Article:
Alecs' Blog Did you ever go clear..

All Project Euler Problems Solved

Project Euler continues to be fun. First reached 100% when there were 240 problems. And have successfully guarded that honor since =). (As of this writing, there are now 245 problems). Well, not that easy. Recent problems tend to be more difficult IMNSHO. In the process, you learn new stuff, refresh your old knowledge and gradually become a better problem-solver.

In the no-spoiler tradition of Project Euler (oh, they say "If you cant solve it, you cant solve it. Dont ask."), i would not disclose any direct answer or code. Instead, I'd love to share some of my experience and give some general advice for newcomers:

  1. Learn maths. You dont have to be a mathematician to solve Project Euler problems but the more math knowledge you have, the easier it would be. And in fact, the math required is not that 'deep' since Project Euler is not a pure math puzzle. It's more like a programming challenge based on some math background. So other than depth, try broadening the breadth of your math knowledge. Get interested in more math topics and learn to appreciate the beauty of the diverse math world. What Is Mathematics is a very good book to read. And btw, seems Project Euler devs more like these 3 fields than others: Number Theory, Combinatorics and Probability.

  2. Learn algorithms. If judged only by the algorithms required, Project Euler problems are not as difficult as ACM/ICPC problems. Dynamic Programming might be Project Euler's favorite algorithm. Graph algorithms like bfs, dfs or shortest path are also good to know. And whats more important, learn algorithm runtime-and-space analysis. IOW, have a good estimate on how long your code will run and how much memory it will consume.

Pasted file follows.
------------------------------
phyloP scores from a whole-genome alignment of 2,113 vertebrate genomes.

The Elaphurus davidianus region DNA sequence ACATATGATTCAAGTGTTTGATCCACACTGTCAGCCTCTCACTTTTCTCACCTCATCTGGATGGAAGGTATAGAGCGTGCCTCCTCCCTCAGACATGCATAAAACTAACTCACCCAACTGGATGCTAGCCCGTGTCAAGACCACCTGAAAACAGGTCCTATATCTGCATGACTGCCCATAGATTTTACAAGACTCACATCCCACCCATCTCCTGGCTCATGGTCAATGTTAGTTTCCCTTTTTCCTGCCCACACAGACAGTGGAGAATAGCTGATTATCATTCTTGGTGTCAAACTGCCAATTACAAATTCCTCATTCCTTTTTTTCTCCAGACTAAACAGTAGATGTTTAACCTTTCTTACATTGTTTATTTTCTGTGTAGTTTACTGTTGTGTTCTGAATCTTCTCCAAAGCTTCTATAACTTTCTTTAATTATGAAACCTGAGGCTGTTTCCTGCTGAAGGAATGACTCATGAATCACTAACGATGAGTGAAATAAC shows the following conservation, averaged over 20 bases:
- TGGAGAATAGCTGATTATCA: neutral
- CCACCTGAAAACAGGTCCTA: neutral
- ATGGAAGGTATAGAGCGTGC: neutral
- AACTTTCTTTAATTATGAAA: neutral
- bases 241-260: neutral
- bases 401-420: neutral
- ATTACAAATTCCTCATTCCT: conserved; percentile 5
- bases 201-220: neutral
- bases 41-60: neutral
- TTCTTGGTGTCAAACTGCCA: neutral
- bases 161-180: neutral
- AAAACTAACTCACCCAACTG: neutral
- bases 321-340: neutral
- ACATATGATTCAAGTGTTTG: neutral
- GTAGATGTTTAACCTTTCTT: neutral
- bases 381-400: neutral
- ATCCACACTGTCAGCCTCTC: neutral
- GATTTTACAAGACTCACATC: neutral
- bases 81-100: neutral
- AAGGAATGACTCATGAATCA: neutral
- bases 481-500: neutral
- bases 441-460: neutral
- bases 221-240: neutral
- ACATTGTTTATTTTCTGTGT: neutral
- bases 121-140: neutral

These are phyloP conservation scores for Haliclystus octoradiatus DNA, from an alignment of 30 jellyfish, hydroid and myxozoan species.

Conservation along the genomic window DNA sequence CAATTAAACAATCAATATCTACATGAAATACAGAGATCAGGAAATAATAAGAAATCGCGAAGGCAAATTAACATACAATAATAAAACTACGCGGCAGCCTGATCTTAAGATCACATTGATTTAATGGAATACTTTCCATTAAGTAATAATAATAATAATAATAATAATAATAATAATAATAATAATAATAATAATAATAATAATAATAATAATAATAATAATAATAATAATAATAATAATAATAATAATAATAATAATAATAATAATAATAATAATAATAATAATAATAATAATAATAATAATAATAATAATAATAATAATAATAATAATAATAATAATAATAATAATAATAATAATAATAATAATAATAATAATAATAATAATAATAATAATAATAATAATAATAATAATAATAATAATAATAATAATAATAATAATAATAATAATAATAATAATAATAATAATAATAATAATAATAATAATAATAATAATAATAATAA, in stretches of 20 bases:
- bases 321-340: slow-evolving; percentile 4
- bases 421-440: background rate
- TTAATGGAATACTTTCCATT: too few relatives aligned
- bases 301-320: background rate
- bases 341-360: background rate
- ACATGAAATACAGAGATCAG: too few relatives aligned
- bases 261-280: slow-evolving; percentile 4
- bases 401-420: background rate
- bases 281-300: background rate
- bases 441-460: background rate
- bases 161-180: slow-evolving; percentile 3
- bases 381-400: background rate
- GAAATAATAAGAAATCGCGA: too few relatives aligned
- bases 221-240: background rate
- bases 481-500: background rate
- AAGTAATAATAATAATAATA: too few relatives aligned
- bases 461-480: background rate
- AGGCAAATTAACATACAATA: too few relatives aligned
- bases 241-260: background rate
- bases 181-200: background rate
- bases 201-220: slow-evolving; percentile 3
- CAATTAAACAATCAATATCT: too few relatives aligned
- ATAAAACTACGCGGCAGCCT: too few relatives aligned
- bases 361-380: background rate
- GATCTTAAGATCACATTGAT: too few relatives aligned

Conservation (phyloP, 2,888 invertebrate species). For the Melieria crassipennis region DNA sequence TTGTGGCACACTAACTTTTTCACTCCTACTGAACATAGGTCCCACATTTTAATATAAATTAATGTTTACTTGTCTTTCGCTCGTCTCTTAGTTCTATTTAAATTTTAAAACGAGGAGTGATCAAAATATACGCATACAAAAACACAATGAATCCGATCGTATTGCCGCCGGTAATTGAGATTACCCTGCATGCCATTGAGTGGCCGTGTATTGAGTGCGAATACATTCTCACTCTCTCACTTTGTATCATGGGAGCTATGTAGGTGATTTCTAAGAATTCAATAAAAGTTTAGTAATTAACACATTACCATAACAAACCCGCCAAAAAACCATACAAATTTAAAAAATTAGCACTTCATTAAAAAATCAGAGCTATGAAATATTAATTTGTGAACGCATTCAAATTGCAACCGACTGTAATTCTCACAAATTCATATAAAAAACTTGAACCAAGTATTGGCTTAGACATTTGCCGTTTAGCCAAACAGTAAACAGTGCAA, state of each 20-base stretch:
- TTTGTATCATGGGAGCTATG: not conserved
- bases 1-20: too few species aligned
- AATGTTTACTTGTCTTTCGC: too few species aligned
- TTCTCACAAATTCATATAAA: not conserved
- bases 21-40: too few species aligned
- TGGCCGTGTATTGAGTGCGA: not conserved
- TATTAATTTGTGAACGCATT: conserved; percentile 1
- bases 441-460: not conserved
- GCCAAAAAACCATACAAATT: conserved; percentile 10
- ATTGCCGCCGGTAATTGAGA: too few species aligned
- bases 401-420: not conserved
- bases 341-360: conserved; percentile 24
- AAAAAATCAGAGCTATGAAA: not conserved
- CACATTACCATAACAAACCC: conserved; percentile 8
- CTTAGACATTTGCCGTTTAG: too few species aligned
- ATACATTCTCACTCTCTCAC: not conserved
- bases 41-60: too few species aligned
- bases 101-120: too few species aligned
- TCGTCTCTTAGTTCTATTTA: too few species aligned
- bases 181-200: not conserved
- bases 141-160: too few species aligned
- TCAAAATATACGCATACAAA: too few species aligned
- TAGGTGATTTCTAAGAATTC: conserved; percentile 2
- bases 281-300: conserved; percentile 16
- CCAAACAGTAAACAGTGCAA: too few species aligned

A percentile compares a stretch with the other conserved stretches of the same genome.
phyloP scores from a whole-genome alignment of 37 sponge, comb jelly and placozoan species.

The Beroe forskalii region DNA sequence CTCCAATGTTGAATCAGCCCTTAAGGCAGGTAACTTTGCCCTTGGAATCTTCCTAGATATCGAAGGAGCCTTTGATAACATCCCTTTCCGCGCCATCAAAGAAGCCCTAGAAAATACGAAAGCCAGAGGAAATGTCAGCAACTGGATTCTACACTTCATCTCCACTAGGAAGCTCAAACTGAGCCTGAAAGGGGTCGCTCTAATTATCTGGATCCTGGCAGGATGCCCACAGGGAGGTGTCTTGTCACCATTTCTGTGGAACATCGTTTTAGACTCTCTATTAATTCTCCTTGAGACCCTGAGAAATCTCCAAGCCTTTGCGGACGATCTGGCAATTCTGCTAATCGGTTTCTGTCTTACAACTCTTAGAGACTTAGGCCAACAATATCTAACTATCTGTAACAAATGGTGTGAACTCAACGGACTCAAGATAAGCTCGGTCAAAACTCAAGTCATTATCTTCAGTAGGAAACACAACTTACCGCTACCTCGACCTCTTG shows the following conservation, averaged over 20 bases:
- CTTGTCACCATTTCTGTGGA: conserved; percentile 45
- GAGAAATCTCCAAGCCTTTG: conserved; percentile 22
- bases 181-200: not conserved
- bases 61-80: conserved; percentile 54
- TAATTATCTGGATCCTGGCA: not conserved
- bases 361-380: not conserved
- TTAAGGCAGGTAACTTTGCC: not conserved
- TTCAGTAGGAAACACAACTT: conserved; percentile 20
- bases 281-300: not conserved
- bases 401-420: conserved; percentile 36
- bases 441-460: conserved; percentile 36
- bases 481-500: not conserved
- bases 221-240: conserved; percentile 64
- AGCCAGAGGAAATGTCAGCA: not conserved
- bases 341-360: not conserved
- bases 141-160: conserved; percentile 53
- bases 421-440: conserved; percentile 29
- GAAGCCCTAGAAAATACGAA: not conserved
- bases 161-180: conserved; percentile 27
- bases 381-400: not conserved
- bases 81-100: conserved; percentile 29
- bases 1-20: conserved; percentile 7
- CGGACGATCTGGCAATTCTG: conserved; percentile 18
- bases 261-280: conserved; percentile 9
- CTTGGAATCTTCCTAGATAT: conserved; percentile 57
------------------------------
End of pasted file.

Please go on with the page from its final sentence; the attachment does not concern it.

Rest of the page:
3. Know your tools/langs and sharpen your coding skills. Some problems can be easier solved by using a particular lib or programming language than other. Some heavy brute force might need you to cut the cost as much as possible. Better some knowledge of a few different langs (procedure, object, functional, script, etc.) with 1 or 2 very-good-at.

  4. Dont fear the problems. "Only Thing We Have to Fear Is Fear Itself". There's no fun if the problems are not difficult. And different ppl have different knowledge backgrounds and expertise. So a problem easy for others might look very difficult to you. Learn the new math on-the-road. Often than not, there's a mention of the needed math background in the problem description. You can search and study it. And sometimes, there is no such magic or elegant solution at all. Please dont be a perfectionist and never be shy to get your hands dirty to try on small cases. You'll find some patterns that'd enlighten you very much.

  5. Think outside the box. If you get stuck, try thinking of another different approach, sometimes totally different. Try to view the problem in other perspective. Be open-minded and learn to be 'creative' and 'smart'. Hints: some geometry problems in fact turn out not to be geometric at all. Cut all tedious lines, circles, sine and cosine; think of abstract combinatoric items.

Project Euler problem is a mixture of math, algo and coding. Solving them is a mixture of joy and pain, trail and fail, fun and frustration, love and hate.

Here are all my solutions to Project Euler. Of course, I wont spoil the real fun and you have to solve the problem yourself thus know the answer to see my code, not vice versa. The site is on top of Google app engine and currently very primitive (poor ui but please dont say 'ugly'). I'm not into web dev very much. You can see the code on github.

20 May 2009

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